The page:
It's at this point in my recap that it's become painfully obvious that I've been writing a meta-recap this whole time. I guess it makes sense, recapping TV's most metatextual show in a metatextual manner. But is this the right episode upon which to take this approach? It's probably the least meta episode Community has done in years. Observe as I offer some supporting evidence of my claim: After Britta refuses to lower herself to groveling, Dean Pelton and Annie proceed in wooing Archie in all sorts of demeaning ways. They offer him Greendale on a platter, everything from tricking out the cafeteria into a poor man's Señor Frog's to obliging Archie when he brattily requests that he be able to appropriate Magnitude's "Pop-Pop!" catchphrase. Annie — and eventually the Dean — realizes they've gone too far, and when they finally stand up to Archie, he unexpectedly respects them for their honesty and enrolls in Greendale anyway. That's, like, textbook sitcom! Is this really the episode to break out a gimmick as showy and potentially divisive as a meta recap? Then again, maybe the meta recap of such a disappointingly pedestrian episode is just what we all need to keep things interesting.

It's a pretty obvious gimmick, though, right? "Oh, Community is such a meta show! I'm gonna be all meta, too! How post-post-ironic of me!" But I'm not sure if "too obvious" is a dealbreaker on Community this season. I could have walked through the entire P.E.E. story line beat-by-beat from minute one. The expectation (that Troy will be good at gym and Shirley will reexperience the last-picked trauma of her youth) is upended by the twist that it's Physical Education Education, i.e. training to be a gym teacher. Suddenly, Shirley's parental bossiness makes her the star, and Troy's inability to handle conflict (or dodgeball storage) makes him the worst. Would you believe that Shirley eventually helps Troy to find his inner P.E.E.? Even the training montage (complete with song) has been done to death, in everything from South Park to Wet Hot American Summer. And while it's nice to watch Troy and Shirley share a story line (they're one of the show's more underutilized pairs), it's incredibly strange watching Community play it so safe. All three of this week's major stories ended both predictably and unmemorably. Community has gotten me so trained to expect some elaborate reference-based parody that I kept waiting for all these pat happy endings to resemble a movie. IS THIS HOW MILLER'S CROSSING ENDED???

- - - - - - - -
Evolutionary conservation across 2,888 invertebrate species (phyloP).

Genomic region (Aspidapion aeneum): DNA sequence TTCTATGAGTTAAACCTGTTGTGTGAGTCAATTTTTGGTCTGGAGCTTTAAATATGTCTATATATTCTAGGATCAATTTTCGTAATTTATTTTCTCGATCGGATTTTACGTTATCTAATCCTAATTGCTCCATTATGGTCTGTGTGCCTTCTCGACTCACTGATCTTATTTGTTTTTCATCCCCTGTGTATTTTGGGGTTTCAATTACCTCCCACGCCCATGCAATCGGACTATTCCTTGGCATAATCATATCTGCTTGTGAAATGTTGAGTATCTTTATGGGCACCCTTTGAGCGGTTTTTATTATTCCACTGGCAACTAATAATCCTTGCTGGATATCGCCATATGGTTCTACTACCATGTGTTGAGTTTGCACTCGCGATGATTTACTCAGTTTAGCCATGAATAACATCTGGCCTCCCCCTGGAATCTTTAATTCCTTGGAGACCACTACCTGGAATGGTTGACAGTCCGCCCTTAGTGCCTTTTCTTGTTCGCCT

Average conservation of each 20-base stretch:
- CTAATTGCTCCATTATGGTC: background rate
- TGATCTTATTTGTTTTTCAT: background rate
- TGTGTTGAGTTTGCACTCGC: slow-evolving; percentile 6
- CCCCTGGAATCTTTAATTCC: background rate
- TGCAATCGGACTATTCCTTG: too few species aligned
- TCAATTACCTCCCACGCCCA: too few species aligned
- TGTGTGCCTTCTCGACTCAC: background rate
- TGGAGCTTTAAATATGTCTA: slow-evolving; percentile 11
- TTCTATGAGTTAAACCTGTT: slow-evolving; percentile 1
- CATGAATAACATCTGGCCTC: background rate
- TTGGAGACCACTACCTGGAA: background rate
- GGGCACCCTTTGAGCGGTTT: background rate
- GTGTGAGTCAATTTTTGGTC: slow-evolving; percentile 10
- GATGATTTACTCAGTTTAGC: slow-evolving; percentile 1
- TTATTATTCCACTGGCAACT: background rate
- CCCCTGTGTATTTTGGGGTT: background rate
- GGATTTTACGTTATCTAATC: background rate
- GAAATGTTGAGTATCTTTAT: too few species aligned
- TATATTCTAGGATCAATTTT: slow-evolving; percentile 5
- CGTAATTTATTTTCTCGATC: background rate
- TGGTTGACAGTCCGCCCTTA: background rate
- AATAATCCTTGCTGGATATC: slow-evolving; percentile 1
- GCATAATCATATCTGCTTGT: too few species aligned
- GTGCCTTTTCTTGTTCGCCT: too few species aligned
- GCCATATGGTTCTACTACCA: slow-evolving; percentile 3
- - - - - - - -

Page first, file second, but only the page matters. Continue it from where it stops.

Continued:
I guess in the same way that I've lost all ability to discuss Community without resorting to a showy device, Community can't quite seem to remember how to be a regular sitcom without resorting to being a typical sitcom. There's a difference, I think. And since all good recaps tie things up with some kind of summarizing statement on the state of the show as a whole, this seems like as good a place to end things as any.

Oh, hell, I forgot to mention Let's! Troy's preferred brand of potato chips that serves as both an amusing non sequitur and also a recurring joke that carried the post-credits tag! Is it too late to go back and weave a quick, pithy reference to Let's in an earlier paragraph? Perhaps cleverly drop the fake Let's slogan? "Get your damn hands off my meta gimmick!" maybe? Aw, man. I really blew it.